Research and Data

Meet the VetPop of 2030: Service Era and Geography

At the turn of this new decade, we’ve been thinking about what’s ahead for our nation’s veterans. Statistics tell us that the veteran population in 2030 will look quite different than it does today. So what will it look like, and what do these changes mean for communities serving veterans? This series of blogs compares the demographic makeup of the 2020 veteran population to that of 2030. We’ll consider the circumstances driving these demographic shifts, imagine the challenges and opportunities they present, and offer considerations for collaboratives as they work to create communities in which veterans and their families can thrive after service. Here’s what we know about 2030...

The largest service-era cohort will also be the group with the longest continuous wartime service. 

In 2030, the majority of veterans—52.8%—will have served during the Gulf War era, including Post-9/11 veterans who will make up 23.8% of the veteran population. It is possible that by 2030, the entire military experience of the majority of America's veterans will been served during times of war.

Communities can continue to improve how they serve these veterans and their families by:

  • Continuing to support the caregivers who play a significant role in recovery and well-being for ill and injured veterans.
  • Considering that surveys show that many veterans who participated in the wars in Iraq and Afghanistan are unsure that they made a difference or believe they did not; for veterans experiencing this dissatisfaction, cynicism, or ennui, traditional gratitudes and honors may not resonate or otherwise be well-received.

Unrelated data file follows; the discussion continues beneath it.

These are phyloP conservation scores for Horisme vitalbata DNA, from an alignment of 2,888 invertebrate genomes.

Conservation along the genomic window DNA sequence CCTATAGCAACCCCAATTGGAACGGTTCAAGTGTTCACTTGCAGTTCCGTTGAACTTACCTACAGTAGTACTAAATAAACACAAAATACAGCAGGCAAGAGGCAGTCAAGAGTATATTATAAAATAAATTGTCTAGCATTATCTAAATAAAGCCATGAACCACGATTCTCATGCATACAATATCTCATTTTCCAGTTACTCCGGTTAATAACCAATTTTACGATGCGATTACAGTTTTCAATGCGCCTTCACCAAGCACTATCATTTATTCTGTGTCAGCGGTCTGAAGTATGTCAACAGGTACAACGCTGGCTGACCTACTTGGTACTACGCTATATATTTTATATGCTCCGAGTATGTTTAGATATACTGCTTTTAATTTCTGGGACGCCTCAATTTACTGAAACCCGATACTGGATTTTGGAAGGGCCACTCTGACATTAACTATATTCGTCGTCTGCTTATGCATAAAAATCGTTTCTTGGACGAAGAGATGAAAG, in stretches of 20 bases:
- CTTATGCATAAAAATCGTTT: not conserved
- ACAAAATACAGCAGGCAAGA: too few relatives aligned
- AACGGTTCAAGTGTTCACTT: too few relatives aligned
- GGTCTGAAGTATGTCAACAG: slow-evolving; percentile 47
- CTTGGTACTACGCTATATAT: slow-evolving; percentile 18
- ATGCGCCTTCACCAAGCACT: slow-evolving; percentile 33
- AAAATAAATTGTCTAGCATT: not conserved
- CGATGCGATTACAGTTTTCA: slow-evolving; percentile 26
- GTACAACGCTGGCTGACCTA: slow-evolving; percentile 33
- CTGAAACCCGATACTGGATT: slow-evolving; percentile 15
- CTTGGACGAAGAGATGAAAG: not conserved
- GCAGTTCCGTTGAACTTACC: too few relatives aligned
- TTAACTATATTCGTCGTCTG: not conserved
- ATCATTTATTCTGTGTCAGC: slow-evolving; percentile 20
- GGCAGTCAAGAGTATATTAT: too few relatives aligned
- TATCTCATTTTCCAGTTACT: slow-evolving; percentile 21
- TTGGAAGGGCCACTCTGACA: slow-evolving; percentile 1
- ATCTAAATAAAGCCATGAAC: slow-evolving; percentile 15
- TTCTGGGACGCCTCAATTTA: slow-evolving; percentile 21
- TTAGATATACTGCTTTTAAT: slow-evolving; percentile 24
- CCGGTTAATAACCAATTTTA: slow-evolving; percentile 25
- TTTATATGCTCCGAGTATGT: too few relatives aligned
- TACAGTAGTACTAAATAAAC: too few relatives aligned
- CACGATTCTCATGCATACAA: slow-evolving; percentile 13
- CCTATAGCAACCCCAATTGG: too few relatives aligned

• Remaining abreast of research and best practices—both for clinical practitioners and anyone serving veterans—on connecting with and caring for veterans with the “trademark injuries” of these wars: PTSD, TBI, and moral injury. People living with each (or some, or all) of these injuries may experience cognitive changes that inherently make it difficult to both recognize when there is a problem and ask for help to solve it.
  • Tightening public-private connections with active duty military installations and guard and reserve units to identify ways to bring veterans into the fold sooner. 

Veterans will continue to settle in the south and the west.

Geographic Distribution of the Veteran Population by State

20202030
Texas1,551,192Texas1,427,866
California1,529,814California1,152,308
Florida1,423,968Florida1,147,635
Pennsylvania743,574North Carolina676,516
North Carolina721,979Virginia647,184
Ohio712,829Georgia635,544
Virginia708,689Pennsylvania540,918
New York691,848Ohio536,808
Georgia686,921New York484,998
Illinois574,646Washington459,652


Source: VA VetPop data

The VetPop projections suggest that the geographic layout of the veterans space is evolving—however slightly. By 2030, Virginia and Georgia will bump Pennsylvania and Ohio down the rankings of the states with most veterans, and Illinois will disappear from the top 10, replaced by Washington. 

When serving the veterans in their states—or working to attract veterans to become residents—collaboratives may want to consider:

  • The impacts of state-level legislation that can improve veterans’ access to services, tax situation, and quality of life for their families.
  • Researching the ways in which state-level benefits that are not exclusive to veterans actually affect veteran well-being.
  • How you can leverage veteran strengths in your state’s workforce.
    • Are eligible certificate- and degree-awarding programs aligned ready to accept veterans’ education benefits?
    • Does your state occupational licensing entity recognize military training and experience when adjudicating licensure?

We can’t see the future. But these statistics are our best-informed guess at what the veteran population of the future may be like. If we use this information to inform sustainable, wise systems changes now, we’ll be helping today’s veterans, and tomorrow’s.